Engaging with Your Area Agency

Two young adults in a bright office work at a computer station. One of the people is using a wheelchair.

Engaging with Your Area Agency

In order to receive assistance with transition planning, parents should apply for services at a designated area agency while their student is still in school. If the student is determined to be eligible for services, this will enable the area agency to offer services to support the family while the student is still in school and help prepare for the student’s transition to adult services. Before the student turns 18, the area agency can assist the family with the process of enrolling the student in Social Security and Medicaid and may also provide family support services. In addition, students with developmental disabilities may qualify for home- and community-based adult services. In New Hampshire, transition planning can begin when the student turns 14 or earlier. In order to ensure that area agency services are in place when the student becomes eligible, an area agency representative should be invited to participate in transition planning at the student’s IEP meetings as early in their transition planning as possible.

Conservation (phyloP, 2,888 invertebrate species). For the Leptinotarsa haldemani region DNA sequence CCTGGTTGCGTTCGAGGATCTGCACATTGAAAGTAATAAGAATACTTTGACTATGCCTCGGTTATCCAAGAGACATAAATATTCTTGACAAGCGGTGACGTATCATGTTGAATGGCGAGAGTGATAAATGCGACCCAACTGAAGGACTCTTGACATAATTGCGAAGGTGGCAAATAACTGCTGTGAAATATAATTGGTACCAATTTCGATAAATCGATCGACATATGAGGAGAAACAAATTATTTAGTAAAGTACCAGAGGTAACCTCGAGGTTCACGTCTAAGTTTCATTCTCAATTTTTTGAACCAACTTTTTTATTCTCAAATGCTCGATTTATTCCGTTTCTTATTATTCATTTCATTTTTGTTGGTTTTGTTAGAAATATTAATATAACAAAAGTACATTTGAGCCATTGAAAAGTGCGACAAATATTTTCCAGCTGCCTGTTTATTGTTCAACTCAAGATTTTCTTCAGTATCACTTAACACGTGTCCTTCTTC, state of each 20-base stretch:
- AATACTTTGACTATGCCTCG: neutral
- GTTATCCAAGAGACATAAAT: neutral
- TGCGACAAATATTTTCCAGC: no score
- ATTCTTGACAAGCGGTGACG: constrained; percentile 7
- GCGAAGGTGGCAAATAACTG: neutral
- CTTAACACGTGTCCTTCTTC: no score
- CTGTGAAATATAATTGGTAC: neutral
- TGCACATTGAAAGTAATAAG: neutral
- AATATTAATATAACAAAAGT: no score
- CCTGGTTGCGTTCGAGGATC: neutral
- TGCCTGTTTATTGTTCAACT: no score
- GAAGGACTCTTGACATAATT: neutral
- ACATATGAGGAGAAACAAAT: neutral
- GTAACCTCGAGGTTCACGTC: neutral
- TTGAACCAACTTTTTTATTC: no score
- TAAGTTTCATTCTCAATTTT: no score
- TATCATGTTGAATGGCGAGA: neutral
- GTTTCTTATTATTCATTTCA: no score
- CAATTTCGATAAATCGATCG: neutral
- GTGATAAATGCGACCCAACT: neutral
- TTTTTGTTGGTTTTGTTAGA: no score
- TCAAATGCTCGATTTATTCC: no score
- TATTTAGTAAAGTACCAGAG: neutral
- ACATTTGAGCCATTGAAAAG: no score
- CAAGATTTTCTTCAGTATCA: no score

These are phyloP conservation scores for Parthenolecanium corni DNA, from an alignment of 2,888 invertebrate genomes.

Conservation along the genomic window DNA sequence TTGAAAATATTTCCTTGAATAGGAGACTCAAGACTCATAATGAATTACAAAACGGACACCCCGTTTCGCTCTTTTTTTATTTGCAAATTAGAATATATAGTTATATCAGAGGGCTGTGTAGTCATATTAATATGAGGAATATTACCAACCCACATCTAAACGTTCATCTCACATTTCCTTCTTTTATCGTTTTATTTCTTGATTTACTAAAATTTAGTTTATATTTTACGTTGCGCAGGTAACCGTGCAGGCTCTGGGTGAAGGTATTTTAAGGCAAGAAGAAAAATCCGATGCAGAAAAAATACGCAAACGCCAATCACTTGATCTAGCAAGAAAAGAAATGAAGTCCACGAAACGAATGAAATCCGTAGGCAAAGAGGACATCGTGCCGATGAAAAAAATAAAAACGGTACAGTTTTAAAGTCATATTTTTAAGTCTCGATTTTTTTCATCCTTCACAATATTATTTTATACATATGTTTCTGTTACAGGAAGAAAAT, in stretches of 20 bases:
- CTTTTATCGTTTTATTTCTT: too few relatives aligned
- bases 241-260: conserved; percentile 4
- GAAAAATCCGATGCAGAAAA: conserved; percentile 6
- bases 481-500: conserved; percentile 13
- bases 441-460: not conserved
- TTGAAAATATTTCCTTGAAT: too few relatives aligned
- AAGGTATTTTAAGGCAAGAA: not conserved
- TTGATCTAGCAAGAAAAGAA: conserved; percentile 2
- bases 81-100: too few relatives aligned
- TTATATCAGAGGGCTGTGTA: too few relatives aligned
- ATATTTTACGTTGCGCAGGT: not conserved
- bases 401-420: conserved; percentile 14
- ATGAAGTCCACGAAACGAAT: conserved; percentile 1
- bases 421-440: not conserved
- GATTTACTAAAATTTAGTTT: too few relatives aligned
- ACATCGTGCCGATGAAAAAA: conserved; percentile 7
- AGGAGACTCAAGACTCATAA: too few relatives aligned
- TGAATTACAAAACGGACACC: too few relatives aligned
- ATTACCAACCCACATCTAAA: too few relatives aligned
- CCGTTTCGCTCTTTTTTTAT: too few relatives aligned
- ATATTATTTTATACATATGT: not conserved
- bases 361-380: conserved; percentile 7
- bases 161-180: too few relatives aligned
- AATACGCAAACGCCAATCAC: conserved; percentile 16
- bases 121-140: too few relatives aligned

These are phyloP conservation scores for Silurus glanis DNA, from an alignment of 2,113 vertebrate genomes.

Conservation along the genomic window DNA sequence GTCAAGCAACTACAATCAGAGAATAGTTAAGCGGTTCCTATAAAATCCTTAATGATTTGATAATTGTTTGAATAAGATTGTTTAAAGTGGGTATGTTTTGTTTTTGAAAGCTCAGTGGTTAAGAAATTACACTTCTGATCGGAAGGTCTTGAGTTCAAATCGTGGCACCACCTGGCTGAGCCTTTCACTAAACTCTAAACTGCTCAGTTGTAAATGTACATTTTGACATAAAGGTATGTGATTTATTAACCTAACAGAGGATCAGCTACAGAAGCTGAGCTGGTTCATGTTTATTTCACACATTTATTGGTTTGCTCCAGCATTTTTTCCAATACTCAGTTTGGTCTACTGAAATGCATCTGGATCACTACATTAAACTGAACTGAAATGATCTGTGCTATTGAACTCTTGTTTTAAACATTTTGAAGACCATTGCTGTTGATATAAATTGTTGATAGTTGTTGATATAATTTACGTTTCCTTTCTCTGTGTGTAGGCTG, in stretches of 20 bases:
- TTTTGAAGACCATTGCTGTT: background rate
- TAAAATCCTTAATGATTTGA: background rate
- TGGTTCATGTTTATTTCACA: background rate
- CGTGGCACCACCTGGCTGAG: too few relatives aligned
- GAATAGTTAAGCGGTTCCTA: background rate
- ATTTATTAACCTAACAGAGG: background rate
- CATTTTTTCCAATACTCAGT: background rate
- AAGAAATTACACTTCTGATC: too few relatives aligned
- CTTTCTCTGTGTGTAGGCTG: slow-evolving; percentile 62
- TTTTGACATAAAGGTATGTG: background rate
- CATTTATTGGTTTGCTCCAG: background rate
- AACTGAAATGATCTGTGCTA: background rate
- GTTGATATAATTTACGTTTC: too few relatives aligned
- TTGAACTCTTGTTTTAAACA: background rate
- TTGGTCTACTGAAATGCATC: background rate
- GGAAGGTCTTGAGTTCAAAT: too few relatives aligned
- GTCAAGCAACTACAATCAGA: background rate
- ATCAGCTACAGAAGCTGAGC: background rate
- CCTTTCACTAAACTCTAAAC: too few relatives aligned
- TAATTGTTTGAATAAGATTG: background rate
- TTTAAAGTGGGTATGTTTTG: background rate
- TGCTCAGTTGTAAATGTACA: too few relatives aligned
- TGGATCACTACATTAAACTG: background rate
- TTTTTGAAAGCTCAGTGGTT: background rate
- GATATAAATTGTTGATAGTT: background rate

For more information on area agencies and developmental services, visit drcnh.org/issue-areas/developmental-disabilities


DRC-NH, in collaboration with the UNH Institute on Disability and the New Hampshire Council on Developmental Disabilities, distribute a quarterly RAP sheet to educate community members and policy makers about the latest research, policy, practice, and advocacy issues affecting individuals with disabilities and their families.

Latest RAP Sheet

We Must Do Better

By Kelly Nye-Lengerman, Stephanie Patrick, and Isadora Rodriguez-Legendre Every few months, staff from the Disability Rights Center-NH, UNH Institute on Disability, and NH Council on Developmental Disabilities gather together to plan the focus area for each issue. We consider the most pressing issues and look at where there are opportunities to help our readers understand these...